Sergio Hudson’s out to prove he can build an American fashion empire – Vogue Business


They are in no rush to add categories, but home and menswear are being discussed. “A lot of men wear my jackets. They like the tailoring,” says the designer.

Sergio Hudson has adopted a different model from the usual process to get orders to retailers, following what’s closer to a see-now-buy-now runway model that gets collections to sales floors shortly after they’re shown, rather than months later. It’s a delicate dance to make it work. Based in LA, the brand produces two main collections per year, using mainly Italian fabrics and manufactured entirely in America. By the time its New York Fashion Week show happens, 80 per cent of retail orders are in and delivery is sometimes within weeks. Hudson adds about 10 or so special runway pieces.

The format allows the brand to lower its risk by getting deposits closer to production time, while the runway shows perform a double duty. “The show has become like a commercial for the stores, while we are in a place where we can’t afford co-op advertising,” Beckham says.

“We find this works for us,” she adds, though she admits their calendar takes getting used to for some retailers. She’s a savvy dealmaker and protector of Sergio Hudson the brand and the person. The brand has been more selective as a result. “I’m not going to lose money to do business with you,” she says. “I know that one plus one makes two.”

What quibbles retailers have, tend to dissolve with good sell-throughs of 50 to 80 per cent. The industry high mark for luxury is 80 per cent, according to Shopify.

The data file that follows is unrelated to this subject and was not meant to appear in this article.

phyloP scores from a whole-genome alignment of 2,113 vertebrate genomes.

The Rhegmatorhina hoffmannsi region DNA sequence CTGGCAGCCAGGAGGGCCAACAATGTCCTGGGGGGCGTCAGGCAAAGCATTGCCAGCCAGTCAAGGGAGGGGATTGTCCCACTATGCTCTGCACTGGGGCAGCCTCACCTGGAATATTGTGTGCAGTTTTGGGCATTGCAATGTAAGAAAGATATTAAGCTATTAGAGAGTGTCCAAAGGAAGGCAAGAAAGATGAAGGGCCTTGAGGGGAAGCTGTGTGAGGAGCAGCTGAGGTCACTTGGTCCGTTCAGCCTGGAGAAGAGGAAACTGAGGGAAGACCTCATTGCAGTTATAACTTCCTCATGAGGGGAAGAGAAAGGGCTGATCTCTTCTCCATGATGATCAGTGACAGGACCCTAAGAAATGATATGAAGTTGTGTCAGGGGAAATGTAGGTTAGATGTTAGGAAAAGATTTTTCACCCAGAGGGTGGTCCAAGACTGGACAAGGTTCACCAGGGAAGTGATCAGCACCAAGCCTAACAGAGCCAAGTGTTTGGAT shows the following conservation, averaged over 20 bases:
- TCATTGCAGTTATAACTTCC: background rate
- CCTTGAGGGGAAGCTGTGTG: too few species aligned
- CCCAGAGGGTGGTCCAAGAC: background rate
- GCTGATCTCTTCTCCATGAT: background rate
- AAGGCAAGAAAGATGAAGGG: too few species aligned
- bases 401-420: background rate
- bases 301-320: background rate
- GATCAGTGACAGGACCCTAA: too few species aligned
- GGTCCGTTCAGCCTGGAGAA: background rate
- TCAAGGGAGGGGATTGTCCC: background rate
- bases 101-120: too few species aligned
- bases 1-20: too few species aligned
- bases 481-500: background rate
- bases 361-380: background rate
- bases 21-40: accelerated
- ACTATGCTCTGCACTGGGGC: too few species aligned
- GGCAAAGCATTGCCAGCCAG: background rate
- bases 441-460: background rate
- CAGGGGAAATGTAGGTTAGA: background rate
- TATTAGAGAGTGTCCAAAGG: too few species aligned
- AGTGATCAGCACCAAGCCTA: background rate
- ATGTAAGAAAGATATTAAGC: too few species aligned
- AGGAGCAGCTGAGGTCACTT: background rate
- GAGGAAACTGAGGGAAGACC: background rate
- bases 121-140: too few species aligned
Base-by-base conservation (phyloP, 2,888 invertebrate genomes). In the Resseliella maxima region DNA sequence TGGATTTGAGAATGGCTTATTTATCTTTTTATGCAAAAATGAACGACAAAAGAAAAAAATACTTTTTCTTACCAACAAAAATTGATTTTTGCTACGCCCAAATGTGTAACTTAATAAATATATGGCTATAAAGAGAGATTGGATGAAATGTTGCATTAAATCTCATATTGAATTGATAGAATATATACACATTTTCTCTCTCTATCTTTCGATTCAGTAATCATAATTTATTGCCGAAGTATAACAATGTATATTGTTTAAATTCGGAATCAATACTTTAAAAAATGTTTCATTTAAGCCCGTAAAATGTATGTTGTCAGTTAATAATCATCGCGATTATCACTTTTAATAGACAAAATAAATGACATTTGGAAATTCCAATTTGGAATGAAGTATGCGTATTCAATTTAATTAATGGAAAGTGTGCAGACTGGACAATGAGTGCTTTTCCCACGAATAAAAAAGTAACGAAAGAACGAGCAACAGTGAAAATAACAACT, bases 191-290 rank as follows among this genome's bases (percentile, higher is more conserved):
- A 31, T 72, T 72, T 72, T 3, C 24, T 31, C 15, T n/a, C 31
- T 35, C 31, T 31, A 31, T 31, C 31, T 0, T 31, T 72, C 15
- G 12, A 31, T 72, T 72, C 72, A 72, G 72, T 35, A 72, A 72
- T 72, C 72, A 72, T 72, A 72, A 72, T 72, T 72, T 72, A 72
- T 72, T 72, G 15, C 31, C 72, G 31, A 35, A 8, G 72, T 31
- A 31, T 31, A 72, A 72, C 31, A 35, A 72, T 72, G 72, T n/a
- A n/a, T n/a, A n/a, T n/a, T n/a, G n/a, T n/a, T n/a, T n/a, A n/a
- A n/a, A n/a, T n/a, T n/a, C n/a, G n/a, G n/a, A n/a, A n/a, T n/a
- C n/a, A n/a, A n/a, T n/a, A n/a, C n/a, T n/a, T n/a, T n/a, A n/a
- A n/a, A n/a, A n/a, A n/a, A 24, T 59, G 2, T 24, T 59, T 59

The Michelle Obama effect

For a few years after he graduated from fashion college in Atlanta, Hudson stayed afloat by making custom looks for $300-$500 in Columbia, in South Carolina, and in 2013 won $100,000 on Bravo TV’s Styled to Rock. In 2016, he moved to LA to facilitate the quick turnaround often needed by his growing celebrity clientele. He got mentorship from designer Kevan Hall and the help of stylists including Zerina Akers (who once bought his entire collection) and Law Roach, who got him work as a costume designer.

Michelle Obama in Sergio Hudson at Joe Biden’s inauguration.

Photo: Jonathan Ernst-Pool/Getty Images

In 2020, Hudson was tapped to propose outfits for both Michelle Obama and vice president Kamala Harris for the 2021 inauguration. When Obama walked out onto the dais with her husband in a plum Sergio Hudson pantsuit, “from that moment,” Hudson says, “everything’s been different.”

He recalls how Jason Wu’s brand took off after Obama wore Wu’s white one-shoulder dress to the inaugural ball. The power of celebrity, and of Obama, to raise brand awareness and drive sales was on full display with both designers. But, in what even non-fashion observers agree was an unusually stylish inauguration, Obama in Sergio Hudson stood out and went viral.

Now, he and Beckham talk about their business in terms of pre-inauguration and post-inauguration. “The whirlwind from there is still going,” said Hudson. “My purpose behind everything I do is to show we can do this. We [Black designers] can sell luxury and people will buy from a Black designer.”

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